made him admit that the Lee was a much finer river than the Liffey. One of them in order to put his Latin to the proof had made him translate short passages from Dilectus and asked him whether it was correct to say: Tempora mutantur nos et mutamur in illis or Tempora mutantur et nos mutamur in illis. Another, a brisk old man, whom Mr Dedalus called Johnny Cashman, had covered him with confusion by asking him to say which were prettier, the Dublin girls or the Cork girls.
----He's not that way built, said Mr Dedalus. Leave him alone. He's a levelheaded thinking boy who doesn't bother his head about that kind of nonsense.
----Then he's not his father's son, said the little old man.
----I don't know, I'm sure, said Mr Dedalus, smiling complacently.
----Your father, said the little old man to Stephen, was the boldest flirt in the city of Cork in his day. Do you know that?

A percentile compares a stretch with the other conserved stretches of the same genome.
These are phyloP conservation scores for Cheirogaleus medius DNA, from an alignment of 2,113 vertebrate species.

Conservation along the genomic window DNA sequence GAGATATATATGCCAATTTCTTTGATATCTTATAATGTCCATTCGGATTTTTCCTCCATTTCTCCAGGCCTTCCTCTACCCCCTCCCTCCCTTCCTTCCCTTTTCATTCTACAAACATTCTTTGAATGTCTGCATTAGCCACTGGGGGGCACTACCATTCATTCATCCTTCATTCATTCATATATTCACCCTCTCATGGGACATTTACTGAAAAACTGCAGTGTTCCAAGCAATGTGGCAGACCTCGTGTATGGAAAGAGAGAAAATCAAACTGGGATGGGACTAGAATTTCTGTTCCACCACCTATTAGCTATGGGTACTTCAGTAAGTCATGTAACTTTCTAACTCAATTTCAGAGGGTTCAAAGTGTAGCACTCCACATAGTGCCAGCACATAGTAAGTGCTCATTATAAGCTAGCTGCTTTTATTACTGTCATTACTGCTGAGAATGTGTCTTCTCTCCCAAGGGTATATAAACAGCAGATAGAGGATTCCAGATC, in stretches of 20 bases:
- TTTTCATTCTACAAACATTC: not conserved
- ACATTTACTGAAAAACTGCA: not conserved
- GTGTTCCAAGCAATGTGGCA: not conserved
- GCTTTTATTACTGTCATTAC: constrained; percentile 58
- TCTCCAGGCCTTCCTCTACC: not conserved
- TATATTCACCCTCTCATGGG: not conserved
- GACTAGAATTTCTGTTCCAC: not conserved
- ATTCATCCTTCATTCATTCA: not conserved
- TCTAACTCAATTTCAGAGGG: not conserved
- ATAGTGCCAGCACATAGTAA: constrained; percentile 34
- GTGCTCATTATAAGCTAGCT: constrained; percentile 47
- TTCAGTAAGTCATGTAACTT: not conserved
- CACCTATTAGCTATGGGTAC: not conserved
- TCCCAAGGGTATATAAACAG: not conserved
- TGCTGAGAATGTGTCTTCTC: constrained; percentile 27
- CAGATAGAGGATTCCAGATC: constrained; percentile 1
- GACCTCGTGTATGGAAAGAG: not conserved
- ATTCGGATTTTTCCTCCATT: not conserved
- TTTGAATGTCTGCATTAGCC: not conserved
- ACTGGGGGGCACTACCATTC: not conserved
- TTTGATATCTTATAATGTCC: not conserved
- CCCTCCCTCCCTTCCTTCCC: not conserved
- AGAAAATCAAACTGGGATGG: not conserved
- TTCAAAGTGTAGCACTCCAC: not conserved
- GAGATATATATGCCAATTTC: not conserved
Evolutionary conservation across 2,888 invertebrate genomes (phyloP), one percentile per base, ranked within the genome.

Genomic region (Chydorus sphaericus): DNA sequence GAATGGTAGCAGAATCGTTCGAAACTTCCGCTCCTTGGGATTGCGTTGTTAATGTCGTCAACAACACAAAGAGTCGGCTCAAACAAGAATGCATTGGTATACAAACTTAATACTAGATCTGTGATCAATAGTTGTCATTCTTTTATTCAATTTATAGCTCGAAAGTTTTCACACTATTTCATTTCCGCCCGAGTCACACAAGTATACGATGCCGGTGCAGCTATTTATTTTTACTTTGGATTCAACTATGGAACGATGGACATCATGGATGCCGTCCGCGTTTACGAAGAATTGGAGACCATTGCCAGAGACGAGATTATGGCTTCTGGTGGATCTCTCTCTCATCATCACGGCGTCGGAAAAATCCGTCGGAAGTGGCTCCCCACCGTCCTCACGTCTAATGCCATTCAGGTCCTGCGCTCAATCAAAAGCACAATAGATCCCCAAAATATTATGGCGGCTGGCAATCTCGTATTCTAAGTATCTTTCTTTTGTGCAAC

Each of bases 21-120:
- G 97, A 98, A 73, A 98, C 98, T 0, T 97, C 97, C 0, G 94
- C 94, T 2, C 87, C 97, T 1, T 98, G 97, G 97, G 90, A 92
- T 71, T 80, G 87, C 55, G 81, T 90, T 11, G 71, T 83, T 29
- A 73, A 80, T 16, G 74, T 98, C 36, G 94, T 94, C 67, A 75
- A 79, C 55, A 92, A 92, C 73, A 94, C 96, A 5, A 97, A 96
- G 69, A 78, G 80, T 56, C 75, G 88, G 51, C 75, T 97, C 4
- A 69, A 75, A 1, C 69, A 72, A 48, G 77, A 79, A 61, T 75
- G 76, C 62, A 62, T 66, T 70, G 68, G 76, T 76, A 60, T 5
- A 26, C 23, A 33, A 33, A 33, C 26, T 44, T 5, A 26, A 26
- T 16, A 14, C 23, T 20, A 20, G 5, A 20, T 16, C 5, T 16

Stephen looked down and studied the tiled floor of the bar into which they had drifted.
---Now don't be putting ideas into his head, said Mr Dedalus. Leave him to his Maker.
----Yerra, sure I wouldn't put any ideas into his head. I'm old enough to be his grandfather. And I am a grandfather, said the little old man to Stephen. Do you know that?
----Are you? asked Stephen.
----Bedad I am, said the little old man. I have two bouncing grandchildren out at Sunday's Well. Now then! What age do you think I am? And I remember seeing you grandfather in his red coat riding out to hounds. That was before you were born.
----Ay, or though of, said Mr Dedalus.
----Bedad I did, repeated the little old man. And, more